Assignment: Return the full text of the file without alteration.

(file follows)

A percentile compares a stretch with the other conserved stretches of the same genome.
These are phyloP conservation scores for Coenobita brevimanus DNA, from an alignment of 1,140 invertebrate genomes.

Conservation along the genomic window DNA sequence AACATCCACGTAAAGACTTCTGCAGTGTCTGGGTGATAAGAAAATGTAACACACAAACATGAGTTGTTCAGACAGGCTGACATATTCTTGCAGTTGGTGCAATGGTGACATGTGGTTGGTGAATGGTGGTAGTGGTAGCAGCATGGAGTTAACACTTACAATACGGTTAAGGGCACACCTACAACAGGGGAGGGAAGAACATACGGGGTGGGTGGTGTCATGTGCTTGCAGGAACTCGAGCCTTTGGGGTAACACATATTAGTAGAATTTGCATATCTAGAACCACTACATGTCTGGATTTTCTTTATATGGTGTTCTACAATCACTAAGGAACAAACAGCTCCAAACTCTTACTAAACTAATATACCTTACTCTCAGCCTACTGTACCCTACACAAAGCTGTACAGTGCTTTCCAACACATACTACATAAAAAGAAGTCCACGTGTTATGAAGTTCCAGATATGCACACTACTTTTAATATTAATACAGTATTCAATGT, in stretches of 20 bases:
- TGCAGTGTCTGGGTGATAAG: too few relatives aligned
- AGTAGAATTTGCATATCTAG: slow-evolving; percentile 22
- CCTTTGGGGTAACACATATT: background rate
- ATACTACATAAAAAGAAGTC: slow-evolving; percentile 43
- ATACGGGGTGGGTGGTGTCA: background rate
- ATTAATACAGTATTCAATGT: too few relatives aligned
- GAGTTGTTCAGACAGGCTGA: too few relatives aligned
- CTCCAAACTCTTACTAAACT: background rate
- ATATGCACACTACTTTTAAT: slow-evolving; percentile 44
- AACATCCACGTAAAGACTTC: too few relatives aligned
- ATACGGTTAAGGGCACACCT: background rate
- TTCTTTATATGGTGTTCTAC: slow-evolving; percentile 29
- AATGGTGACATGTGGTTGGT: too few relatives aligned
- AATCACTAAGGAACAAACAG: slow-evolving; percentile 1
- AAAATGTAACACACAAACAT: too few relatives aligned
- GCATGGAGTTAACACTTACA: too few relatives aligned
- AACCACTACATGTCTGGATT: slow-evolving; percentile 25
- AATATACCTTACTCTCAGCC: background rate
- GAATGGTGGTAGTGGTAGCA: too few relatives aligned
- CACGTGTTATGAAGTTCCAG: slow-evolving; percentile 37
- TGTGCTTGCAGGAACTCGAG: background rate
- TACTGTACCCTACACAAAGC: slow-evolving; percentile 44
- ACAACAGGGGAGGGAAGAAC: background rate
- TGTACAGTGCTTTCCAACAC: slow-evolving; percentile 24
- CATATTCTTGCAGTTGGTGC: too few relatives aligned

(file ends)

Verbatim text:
A percentile compares a stretch with the other conserved stretches of the same genome.
These are phyloP conservation scores for Coenobita brevimanus DNA, from an alignment of 1,140 invertebrate genomes.

Conservation along the genomic window DNA sequence AACATCCACGTAAAGACTTCTGCAGTGTCTGGGTGATAAGAAAATGTAACACACAAACATGAGTTGTTCAGACAGGCTGACATATTCTTGCAGTTGGTGCAATGGTGACATGTGGTTGGTGAATGGTGGTAGTGGTAGCAGCATGGAGTTAACACTTACAATACGGTTAAGGGCACACCTACAACAGGGGAGGGAAGAACATACGGGGTGGGTGGTGTCATGTGCTTGCAGGAACTCGAGCCTTTGGGGTAACACATATTAGTAGAATTTGCATATCTAGAACCACTACATGTCTGGATTTTCTTTATATGGTGTTCTACAATCACTAAGGAACAAACAGCTCCAAACTCTTACTAAACTAATATACCTTACTCTCAGCCTACTGTACCCTACACAAAGCTGTACAGTGCTTTCCAACACATACTACATAAAAAGAAGTCCACGTGTTATGAAGTTCCAGATATGCACACTACTTTTAATATTAATACAGTATTCAATGT, in stretches of 20 bases:
- TGCAGTGTCTGGGTGATAAG: too few relatives aligned
- AGTAGAATTTGCATATCTAG: slow-evolving; percentile 22
- CCTTTGGGGTAACACATATT: background rate
- ATACTACATAAAAAGAAGTC: slow-evolving; percentile 43
- ATACGGGGTGGGTGGTGTCA: background rate
- ATTAATACAGTATTCAATGT: too few relatives aligned
- GAGTTGTTCAGACAGGCTGA: too few relatives aligned
- CTCCAAACTCTTACTAAACT: background rate
- ATATGCACACTACTTTTAAT: slow-evolving; percentile 44
- AACATCCACGTAAAGACTTC: too few relatives aligned
- ATACGGTTAAGGGCACACCT: background rate
- TTCTTTATATGGTGTTCTAC: slow-evolving; percentile 29
- AATGGTGACATGTGGTTGGT: too few relatives aligned
- AATCACTAAGGAACAAACAG: slow-evolving; percentile 1
- AAAATGTAACACACAAACAT: too few relatives aligned
- GCATGGAGTTAACACTTACA: too few relatives aligned
- AACCACTACATGTCTGGATT: slow-evolving; percentile 25
- AATATACCTTACTCTCAGCC: background rate
- GAATGGTGGTAGTGGTAGCA: too few relatives aligned
- CACGTGTTATGAAGTTCCAG: slow-evolving; percentile 37
- TGTGCTTGCAGGAACTCGAG: background rate
- TACTGTACCCTACACAAAGC: slow-evolving; percentile 44
- ACAACAGGGGAGGGAAGAAC: background rate
- TGTACAGTGCTTTCCAACAC: slow-evolving; percentile 24
- CATATTCTTGCAGTTGGTGC: too few relatives aligned